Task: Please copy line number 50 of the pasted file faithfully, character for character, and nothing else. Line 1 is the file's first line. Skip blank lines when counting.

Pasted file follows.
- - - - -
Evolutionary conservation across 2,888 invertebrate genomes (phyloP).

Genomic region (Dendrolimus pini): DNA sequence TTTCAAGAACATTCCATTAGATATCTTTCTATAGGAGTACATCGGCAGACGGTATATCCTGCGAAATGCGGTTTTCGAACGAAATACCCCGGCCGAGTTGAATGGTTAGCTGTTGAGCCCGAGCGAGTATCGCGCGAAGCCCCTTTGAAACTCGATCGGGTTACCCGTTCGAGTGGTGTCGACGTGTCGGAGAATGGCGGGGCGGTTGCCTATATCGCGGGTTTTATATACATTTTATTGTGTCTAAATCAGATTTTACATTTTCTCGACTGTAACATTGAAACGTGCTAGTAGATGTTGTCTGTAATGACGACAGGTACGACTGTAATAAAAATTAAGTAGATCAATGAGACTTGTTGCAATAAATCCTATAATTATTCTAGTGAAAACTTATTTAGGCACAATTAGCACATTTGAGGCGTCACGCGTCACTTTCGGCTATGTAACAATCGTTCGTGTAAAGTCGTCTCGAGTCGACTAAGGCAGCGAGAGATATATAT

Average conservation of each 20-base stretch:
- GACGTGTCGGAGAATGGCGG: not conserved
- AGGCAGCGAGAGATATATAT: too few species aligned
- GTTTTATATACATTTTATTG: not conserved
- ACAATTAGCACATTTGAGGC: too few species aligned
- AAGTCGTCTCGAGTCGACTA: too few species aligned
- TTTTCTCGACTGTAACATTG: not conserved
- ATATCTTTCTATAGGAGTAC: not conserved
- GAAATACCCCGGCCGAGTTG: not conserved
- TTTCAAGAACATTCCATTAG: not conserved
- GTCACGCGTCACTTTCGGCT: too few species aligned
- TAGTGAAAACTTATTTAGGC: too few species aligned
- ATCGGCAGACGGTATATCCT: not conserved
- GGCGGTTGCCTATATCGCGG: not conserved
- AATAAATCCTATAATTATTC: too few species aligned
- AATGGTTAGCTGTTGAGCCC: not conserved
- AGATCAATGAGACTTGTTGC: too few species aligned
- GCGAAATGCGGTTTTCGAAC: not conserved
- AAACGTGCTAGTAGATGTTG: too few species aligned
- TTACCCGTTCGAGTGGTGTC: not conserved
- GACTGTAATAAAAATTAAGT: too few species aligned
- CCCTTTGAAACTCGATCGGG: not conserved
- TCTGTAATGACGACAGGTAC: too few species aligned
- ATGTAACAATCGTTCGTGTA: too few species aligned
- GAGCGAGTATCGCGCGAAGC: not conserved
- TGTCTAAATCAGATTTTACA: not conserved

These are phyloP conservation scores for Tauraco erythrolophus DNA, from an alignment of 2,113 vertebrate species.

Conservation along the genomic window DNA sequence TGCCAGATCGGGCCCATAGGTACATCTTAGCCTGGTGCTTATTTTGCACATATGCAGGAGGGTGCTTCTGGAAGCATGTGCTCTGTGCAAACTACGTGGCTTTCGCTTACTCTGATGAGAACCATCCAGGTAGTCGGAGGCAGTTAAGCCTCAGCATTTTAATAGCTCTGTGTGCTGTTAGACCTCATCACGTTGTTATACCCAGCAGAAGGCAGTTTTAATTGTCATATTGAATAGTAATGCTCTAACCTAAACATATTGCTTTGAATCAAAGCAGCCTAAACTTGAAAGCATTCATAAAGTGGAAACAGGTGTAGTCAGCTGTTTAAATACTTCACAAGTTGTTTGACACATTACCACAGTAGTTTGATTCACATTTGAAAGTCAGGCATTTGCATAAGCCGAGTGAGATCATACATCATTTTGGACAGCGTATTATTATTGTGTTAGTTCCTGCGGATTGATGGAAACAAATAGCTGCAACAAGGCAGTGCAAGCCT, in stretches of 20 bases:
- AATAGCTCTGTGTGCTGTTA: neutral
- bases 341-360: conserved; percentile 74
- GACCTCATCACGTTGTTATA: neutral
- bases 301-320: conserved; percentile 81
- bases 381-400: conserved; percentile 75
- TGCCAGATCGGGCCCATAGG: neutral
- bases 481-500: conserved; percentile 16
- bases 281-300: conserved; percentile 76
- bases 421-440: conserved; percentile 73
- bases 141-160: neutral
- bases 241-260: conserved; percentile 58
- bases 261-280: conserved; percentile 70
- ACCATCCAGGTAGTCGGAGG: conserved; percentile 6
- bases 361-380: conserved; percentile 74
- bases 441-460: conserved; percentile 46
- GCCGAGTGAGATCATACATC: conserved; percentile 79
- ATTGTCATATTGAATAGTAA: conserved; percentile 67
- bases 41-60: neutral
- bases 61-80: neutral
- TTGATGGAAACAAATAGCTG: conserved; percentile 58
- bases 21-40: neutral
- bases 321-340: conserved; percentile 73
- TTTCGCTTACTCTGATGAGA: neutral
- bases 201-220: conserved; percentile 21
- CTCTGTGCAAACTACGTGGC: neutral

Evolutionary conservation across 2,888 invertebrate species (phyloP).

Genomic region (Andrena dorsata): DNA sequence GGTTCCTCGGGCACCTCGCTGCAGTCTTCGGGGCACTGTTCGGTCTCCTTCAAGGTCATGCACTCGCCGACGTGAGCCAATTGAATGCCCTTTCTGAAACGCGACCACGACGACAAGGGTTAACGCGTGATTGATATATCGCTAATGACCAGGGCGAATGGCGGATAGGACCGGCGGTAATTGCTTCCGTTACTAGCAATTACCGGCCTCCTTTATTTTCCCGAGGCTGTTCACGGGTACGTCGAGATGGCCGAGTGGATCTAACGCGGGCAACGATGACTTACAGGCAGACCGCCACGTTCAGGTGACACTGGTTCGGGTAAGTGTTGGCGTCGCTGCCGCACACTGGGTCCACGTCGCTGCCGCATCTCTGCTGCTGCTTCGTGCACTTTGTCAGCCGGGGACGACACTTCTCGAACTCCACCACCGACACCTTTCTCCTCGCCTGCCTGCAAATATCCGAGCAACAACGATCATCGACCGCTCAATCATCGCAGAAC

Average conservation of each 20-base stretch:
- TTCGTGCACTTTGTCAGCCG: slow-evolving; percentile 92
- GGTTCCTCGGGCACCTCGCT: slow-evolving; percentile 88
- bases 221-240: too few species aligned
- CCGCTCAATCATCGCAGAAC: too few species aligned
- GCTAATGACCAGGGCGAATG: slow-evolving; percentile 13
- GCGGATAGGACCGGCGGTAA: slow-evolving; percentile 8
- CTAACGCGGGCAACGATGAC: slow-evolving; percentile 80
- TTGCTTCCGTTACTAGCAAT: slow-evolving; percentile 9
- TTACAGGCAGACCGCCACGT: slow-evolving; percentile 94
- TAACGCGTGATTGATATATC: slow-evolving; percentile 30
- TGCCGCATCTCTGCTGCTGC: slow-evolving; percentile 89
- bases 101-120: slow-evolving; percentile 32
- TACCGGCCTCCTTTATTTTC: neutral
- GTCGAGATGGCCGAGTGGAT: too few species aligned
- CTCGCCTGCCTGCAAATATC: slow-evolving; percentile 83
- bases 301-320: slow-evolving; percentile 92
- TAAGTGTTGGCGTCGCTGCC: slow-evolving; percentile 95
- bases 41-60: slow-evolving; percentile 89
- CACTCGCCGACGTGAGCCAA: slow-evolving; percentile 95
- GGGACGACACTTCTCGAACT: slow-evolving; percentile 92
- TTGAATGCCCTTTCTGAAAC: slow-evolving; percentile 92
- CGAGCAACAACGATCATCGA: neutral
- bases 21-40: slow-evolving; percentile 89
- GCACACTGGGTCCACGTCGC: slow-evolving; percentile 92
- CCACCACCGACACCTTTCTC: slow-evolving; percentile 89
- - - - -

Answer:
- TTGATGGAAACAAATAGCTG: conserved; percentile 58